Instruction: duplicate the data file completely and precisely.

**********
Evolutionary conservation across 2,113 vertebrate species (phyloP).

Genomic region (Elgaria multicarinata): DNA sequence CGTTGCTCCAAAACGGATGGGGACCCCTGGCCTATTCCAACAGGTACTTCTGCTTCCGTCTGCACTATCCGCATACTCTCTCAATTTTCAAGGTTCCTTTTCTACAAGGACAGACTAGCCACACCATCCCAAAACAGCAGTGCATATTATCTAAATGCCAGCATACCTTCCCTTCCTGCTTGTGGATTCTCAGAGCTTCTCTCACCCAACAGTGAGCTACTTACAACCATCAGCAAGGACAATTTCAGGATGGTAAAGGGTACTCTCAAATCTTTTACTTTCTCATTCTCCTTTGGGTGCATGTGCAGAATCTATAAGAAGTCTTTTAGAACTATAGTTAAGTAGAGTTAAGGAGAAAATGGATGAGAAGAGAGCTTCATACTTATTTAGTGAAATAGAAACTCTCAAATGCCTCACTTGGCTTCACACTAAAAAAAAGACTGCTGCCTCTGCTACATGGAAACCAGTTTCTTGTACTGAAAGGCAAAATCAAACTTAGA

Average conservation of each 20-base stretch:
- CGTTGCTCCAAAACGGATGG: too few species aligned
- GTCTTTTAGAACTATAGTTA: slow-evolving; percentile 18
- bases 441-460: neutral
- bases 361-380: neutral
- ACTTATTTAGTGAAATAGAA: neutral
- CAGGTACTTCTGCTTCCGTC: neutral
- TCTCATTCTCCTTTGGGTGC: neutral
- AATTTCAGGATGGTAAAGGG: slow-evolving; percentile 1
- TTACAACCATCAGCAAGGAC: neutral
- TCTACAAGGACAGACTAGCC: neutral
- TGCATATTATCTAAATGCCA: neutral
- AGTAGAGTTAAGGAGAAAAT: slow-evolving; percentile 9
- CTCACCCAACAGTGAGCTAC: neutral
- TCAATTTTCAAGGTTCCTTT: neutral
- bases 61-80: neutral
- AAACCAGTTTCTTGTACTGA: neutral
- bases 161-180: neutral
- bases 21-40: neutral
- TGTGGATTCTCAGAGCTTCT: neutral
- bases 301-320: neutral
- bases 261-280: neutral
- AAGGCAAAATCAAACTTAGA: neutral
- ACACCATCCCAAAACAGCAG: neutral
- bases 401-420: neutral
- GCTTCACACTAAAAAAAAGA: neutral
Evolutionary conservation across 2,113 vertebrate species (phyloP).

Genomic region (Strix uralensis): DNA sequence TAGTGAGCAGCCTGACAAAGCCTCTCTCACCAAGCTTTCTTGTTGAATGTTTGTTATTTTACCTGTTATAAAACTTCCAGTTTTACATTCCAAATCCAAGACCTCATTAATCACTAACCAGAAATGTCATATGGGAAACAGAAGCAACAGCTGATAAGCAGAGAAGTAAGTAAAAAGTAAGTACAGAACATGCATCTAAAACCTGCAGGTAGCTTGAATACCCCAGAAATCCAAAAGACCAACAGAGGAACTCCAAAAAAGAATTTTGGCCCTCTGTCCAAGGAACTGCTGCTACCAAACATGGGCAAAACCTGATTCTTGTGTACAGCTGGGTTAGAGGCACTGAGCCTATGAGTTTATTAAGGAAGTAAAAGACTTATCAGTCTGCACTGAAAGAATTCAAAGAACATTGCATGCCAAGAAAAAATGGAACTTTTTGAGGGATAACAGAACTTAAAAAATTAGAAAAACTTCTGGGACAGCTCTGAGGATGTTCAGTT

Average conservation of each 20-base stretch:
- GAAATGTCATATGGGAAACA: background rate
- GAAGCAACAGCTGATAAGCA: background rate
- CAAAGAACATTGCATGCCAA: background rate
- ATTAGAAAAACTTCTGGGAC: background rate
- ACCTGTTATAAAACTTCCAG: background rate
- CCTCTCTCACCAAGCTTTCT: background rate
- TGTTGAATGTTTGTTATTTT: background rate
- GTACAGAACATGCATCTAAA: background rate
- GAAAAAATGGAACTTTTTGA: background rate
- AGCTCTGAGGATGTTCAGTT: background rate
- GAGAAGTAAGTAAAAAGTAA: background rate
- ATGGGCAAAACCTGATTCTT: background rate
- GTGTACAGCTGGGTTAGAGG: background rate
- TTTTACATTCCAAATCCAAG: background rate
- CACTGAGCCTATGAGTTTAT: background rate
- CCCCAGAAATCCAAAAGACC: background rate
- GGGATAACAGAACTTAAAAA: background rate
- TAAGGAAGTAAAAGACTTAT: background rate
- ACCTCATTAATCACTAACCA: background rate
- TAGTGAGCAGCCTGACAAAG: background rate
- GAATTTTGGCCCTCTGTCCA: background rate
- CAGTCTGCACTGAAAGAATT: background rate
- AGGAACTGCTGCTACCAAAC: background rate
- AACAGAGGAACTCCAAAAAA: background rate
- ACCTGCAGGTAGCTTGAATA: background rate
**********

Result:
Evolutionary conservation across 2,113 vertebrate species (phyloP).

Genomic region (Elgaria multicarinata): DNA sequence CGTTGCTCCAAAACGGATGGGGACCCCTGGCCTATTCCAACAGGTACTTCTGCTTCCGTCTGCACTATCCGCATACTCTCTCAATTTTCAAGGTTCCTTTTCTACAAGGACAGACTAGCCACACCATCCCAAAACAGCAGTGCATATTATCTAAATGCCAGCATACCTTCCCTTCCTGCTTGTGGATTCTCAGAGCTTCTCTCACCCAACAGTGAGCTACTTACAACCATCAGCAAGGACAATTTCAGGATGGTAAAGGGTACTCTCAAATCTTTTACTTTCTCATTCTCCTTTGGGTGCATGTGCAGAATCTATAAGAAGTCTTTTAGAACTATAGTTAAGTAGAGTTAAGGAGAAAATGGATGAGAAGAGAGCTTCATACTTATTTAGTGAAATAGAAACTCTCAAATGCCTCACTTGGCTTCACACTAAAAAAAAGACTGCTGCCTCTGCTACATGGAAACCAGTTTCTTGTACTGAAAGGCAAAATCAAACTTAGA

Average conservation of each 20-base stretch:
- CGTTGCTCCAAAACGGATGG: too few species aligned
- GTCTTTTAGAACTATAGTTA: slow-evolving; percentile 18
- bases 441-460: neutral
- bases 361-380: neutral
- ACTTATTTAGTGAAATAGAA: neutral
- CAGGTACTTCTGCTTCCGTC: neutral
- TCTCATTCTCCTTTGGGTGC: neutral
- AATTTCAGGATGGTAAAGGG: slow-evolving; percentile 1
- TTACAACCATCAGCAAGGAC: neutral
- TCTACAAGGACAGACTAGCC: neutral
- TGCATATTATCTAAATGCCA: neutral
- AGTAGAGTTAAGGAGAAAAT: slow-evolving; percentile 9
- CTCACCCAACAGTGAGCTAC: neutral
- TCAATTTTCAAGGTTCCTTT: neutral
- bases 61-80: neutral
- AAACCAGTTTCTTGTACTGA: neutral
- bases 161-180: neutral
- bases 21-40: neutral
- TGTGGATTCTCAGAGCTTCT: neutral
- bases 301-320: neutral
- bases 261-280: neutral
- AAGGCAAAATCAAACTTAGA: neutral
- ACACCATCCCAAAACAGCAG: neutral
- bases 401-420: neutral
- GCTTCACACTAAAAAAAAGA: neutral
Evolutionary conservation across 2,113 vertebrate species (phyloP).

Genomic region (Strix uralensis): DNA sequence TAGTGAGCAGCCTGACAAAGCCTCTCTCACCAAGCTTTCTTGTTGAATGTTTGTTATTTTACCTGTTATAAAACTTCCAGTTTTACATTCCAAATCCAAGACCTCATTAATCACTAACCAGAAATGTCATATGGGAAACAGAAGCAACAGCTGATAAGCAGAGAAGTAAGTAAAAAGTAAGTACAGAACATGCATCTAAAACCTGCAGGTAGCTTGAATACCCCAGAAATCCAAAAGACCAACAGAGGAACTCCAAAAAAGAATTTTGGCCCTCTGTCCAAGGAACTGCTGCTACCAAACATGGGCAAAACCTGATTCTTGTGTACAGCTGGGTTAGAGGCACTGAGCCTATGAGTTTATTAAGGAAGTAAAAGACTTATCAGTCTGCACTGAAAGAATTCAAAGAACATTGCATGCCAAGAAAAAATGGAACTTTTTGAGGGATAACAGAACTTAAAAAATTAGAAAAACTTCTGGGACAGCTCTGAGGATGTTCAGTT

Average conservation of each 20-base stretch:
- GAAATGTCATATGGGAAACA: background rate
- GAAGCAACAGCTGATAAGCA: background rate
- CAAAGAACATTGCATGCCAA: background rate
- ATTAGAAAAACTTCTGGGAC: background rate
- ACCTGTTATAAAACTTCCAG: background rate
- CCTCTCTCACCAAGCTTTCT: background rate
- TGTTGAATGTTTGTTATTTT: background rate
- GTACAGAACATGCATCTAAA: background rate
- GAAAAAATGGAACTTTTTGA: background rate
- AGCTCTGAGGATGTTCAGTT: background rate
- GAGAAGTAAGTAAAAAGTAA: background rate
- ATGGGCAAAACCTGATTCTT: background rate
- GTGTACAGCTGGGTTAGAGG: background rate
- TTTTACATTCCAAATCCAAG: background rate
- CACTGAGCCTATGAGTTTAT: background rate
- CCCCAGAAATCCAAAAGACC: background rate
- GGGATAACAGAACTTAAAAA: background rate
- TAAGGAAGTAAAAGACTTAT: background rate
- ACCTCATTAATCACTAACCA: background rate
- TAGTGAGCAGCCTGACAAAG: background rate
- GAATTTTGGCCCTCTGTCCA: background rate
- CAGTCTGCACTGAAAGAATT: background rate
- AGGAACTGCTGCTACCAAAC: background rate
- AACAGAGGAACTCCAAAAAA: background rate
- ACCTGCAGGTAGCTTGAATA: background rate